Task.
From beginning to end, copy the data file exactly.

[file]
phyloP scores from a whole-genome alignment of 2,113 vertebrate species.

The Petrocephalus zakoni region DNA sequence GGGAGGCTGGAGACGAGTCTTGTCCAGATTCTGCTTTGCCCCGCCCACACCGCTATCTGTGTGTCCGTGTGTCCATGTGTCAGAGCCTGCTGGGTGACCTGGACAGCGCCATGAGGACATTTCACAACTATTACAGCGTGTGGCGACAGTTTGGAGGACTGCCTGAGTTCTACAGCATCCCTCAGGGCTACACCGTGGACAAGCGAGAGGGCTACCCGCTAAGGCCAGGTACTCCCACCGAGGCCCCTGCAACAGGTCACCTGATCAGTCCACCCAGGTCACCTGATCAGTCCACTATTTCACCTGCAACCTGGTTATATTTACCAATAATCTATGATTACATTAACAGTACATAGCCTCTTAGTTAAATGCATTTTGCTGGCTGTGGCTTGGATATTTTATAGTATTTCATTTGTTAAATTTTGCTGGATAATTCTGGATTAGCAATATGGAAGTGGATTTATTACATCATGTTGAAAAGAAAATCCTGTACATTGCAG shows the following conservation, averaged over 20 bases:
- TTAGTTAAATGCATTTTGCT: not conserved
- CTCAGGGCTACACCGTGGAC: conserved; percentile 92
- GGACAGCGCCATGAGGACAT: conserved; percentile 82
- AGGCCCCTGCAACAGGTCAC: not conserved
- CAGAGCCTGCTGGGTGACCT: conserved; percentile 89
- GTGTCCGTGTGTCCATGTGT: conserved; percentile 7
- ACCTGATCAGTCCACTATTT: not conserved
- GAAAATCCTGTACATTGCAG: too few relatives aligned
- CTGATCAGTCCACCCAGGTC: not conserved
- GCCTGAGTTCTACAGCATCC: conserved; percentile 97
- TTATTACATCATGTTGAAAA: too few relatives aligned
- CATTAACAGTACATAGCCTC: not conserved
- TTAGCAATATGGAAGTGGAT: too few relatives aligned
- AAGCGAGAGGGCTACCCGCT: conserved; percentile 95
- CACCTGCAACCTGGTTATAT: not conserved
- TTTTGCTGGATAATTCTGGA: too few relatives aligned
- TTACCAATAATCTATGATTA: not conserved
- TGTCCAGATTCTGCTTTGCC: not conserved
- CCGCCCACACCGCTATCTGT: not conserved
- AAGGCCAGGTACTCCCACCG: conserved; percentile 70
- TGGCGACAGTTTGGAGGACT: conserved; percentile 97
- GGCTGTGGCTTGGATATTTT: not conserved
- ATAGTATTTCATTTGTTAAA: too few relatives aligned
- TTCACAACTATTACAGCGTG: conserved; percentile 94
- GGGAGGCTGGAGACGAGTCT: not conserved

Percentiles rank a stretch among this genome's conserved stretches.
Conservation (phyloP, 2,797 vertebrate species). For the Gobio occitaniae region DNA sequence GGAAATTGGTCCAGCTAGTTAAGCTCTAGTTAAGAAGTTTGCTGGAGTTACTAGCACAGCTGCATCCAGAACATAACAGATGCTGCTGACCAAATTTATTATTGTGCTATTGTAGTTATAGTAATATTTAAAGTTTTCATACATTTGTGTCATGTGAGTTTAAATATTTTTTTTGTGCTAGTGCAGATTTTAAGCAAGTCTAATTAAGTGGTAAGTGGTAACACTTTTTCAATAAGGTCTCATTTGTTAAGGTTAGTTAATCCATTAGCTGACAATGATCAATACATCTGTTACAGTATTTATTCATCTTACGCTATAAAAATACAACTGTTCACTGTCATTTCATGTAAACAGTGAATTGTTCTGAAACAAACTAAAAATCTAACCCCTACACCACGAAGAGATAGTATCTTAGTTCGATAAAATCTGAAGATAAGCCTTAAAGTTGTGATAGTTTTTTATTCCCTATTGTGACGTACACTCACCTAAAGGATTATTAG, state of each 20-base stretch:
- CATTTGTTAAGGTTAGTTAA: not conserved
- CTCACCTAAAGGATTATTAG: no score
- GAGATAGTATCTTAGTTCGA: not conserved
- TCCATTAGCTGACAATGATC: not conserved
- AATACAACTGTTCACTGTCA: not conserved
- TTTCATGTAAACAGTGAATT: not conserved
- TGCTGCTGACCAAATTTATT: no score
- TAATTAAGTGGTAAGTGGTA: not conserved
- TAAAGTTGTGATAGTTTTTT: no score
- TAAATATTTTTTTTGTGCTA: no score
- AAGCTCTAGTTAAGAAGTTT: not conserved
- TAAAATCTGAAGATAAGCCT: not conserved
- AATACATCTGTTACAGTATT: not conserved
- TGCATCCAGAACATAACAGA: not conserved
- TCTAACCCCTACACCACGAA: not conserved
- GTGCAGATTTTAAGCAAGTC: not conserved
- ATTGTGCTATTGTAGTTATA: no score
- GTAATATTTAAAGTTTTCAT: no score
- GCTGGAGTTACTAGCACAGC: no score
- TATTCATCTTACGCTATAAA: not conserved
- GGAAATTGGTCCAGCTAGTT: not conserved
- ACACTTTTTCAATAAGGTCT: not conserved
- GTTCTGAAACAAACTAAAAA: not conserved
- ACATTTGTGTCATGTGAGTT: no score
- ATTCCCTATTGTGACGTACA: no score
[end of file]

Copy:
phyloP scores from a whole-genome alignment of 2,113 vertebrate species.

The Petrocephalus zakoni region DNA sequence GGGAGGCTGGAGACGAGTCTTGTCCAGATTCTGCTTTGCCCCGCCCACACCGCTATCTGTGTGTCCGTGTGTCCATGTGTCAGAGCCTGCTGGGTGACCTGGACAGCGCCATGAGGACATTTCACAACTATTACAGCGTGTGGCGACAGTTTGGAGGACTGCCTGAGTTCTACAGCATCCCTCAGGGCTACACCGTGGACAAGCGAGAGGGCTACCCGCTAAGGCCAGGTACTCCCACCGAGGCCCCTGCAACAGGTCACCTGATCAGTCCACCCAGGTCACCTGATCAGTCCACTATTTCACCTGCAACCTGGTTATATTTACCAATAATCTATGATTACATTAACAGTACATAGCCTCTTAGTTAAATGCATTTTGCTGGCTGTGGCTTGGATATTTTATAGTATTTCATTTGTTAAATTTTGCTGGATAATTCTGGATTAGCAATATGGAAGTGGATTTATTACATCATGTTGAAAAGAAAATCCTGTACATTGCAG shows the following conservation, averaged over 20 bases:
- TTAGTTAAATGCATTTTGCT: not conserved
- CTCAGGGCTACACCGTGGAC: conserved; percentile 92
- GGACAGCGCCATGAGGACAT: conserved; percentile 82
- AGGCCCCTGCAACAGGTCAC: not conserved
- CAGAGCCTGCTGGGTGACCT: conserved; percentile 89
- GTGTCCGTGTGTCCATGTGT: conserved; percentile 7
- ACCTGATCAGTCCACTATTT: not conserved
- GAAAATCCTGTACATTGCAG: too few relatives aligned
- CTGATCAGTCCACCCAGGTC: not conserved
- GCCTGAGTTCTACAGCATCC: conserved; percentile 97
- TTATTACATCATGTTGAAAA: too few relatives aligned
- CATTAACAGTACATAGCCTC: not conserved
- TTAGCAATATGGAAGTGGAT: too few relatives aligned
- AAGCGAGAGGGCTACCCGCT: conserved; percentile 95
- CACCTGCAACCTGGTTATAT: not conserved
- TTTTGCTGGATAATTCTGGA: too few relatives aligned
- TTACCAATAATCTATGATTA: not conserved
- TGTCCAGATTCTGCTTTGCC: not conserved
- CCGCCCACACCGCTATCTGT: not conserved
- AAGGCCAGGTACTCCCACCG: conserved; percentile 70
- TGGCGACAGTTTGGAGGACT: conserved; percentile 97
- GGCTGTGGCTTGGATATTTT: not conserved
- ATAGTATTTCATTTGTTAAA: too few relatives aligned
- TTCACAACTATTACAGCGTG: conserved; percentile 94
- GGGAGGCTGGAGACGAGTCT: not conserved

Percentiles rank a stretch among this genome's conserved stretches.
Conservation (phyloP, 2,797 vertebrate species). For the Gobio occitaniae region DNA sequence GGAAATTGGTCCAGCTAGTTAAGCTCTAGTTAAGAAGTTTGCTGGAGTTACTAGCACAGCTGCATCCAGAACATAACAGATGCTGCTGACCAAATTTATTATTGTGCTATTGTAGTTATAGTAATATTTAAAGTTTTCATACATTTGTGTCATGTGAGTTTAAATATTTTTTTTGTGCTAGTGCAGATTTTAAGCAAGTCTAATTAAGTGGTAAGTGGTAACACTTTTTCAATAAGGTCTCATTTGTTAAGGTTAGTTAATCCATTAGCTGACAATGATCAATACATCTGTTACAGTATTTATTCATCTTACGCTATAAAAATACAACTGTTCACTGTCATTTCATGTAAACAGTGAATTGTTCTGAAACAAACTAAAAATCTAACCCCTACACCACGAAGAGATAGTATCTTAGTTCGATAAAATCTGAAGATAAGCCTTAAAGTTGTGATAGTTTTTTATTCCCTATTGTGACGTACACTCACCTAAAGGATTATTAG, state of each 20-base stretch:
- CATTTGTTAAGGTTAGTTAA: not conserved
- CTCACCTAAAGGATTATTAG: no score
- GAGATAGTATCTTAGTTCGA: not conserved
- TCCATTAGCTGACAATGATC: not conserved
- AATACAACTGTTCACTGTCA: not conserved
- TTTCATGTAAACAGTGAATT: not conserved
- TGCTGCTGACCAAATTTATT: no score
- TAATTAAGTGGTAAGTGGTA: not conserved
- TAAAGTTGTGATAGTTTTTT: no score
- TAAATATTTTTTTTGTGCTA: no score
- AAGCTCTAGTTAAGAAGTTT: not conserved
- TAAAATCTGAAGATAAGCCT: not conserved
- AATACATCTGTTACAGTATT: not conserved
- TGCATCCAGAACATAACAGA: not conserved
- TCTAACCCCTACACCACGAA: not conserved
- GTGCAGATTTTAAGCAAGTC: not conserved
- ATTGTGCTATTGTAGTTATA: no score
- GTAATATTTAAAGTTTTCAT: no score
- GCTGGAGTTACTAGCACAGC: no score
- TATTCATCTTACGCTATAAA: not conserved
- GGAAATTGGTCCAGCTAGTT: not conserved
- ACACTTTTTCAATAAGGTCT: not conserved
- GTTCTGAAACAAACTAAAAA: not conserved
- ACATTTGTGTCATGTGAGTT: no score
- ATTCCCTATTGTGACGTACA: no score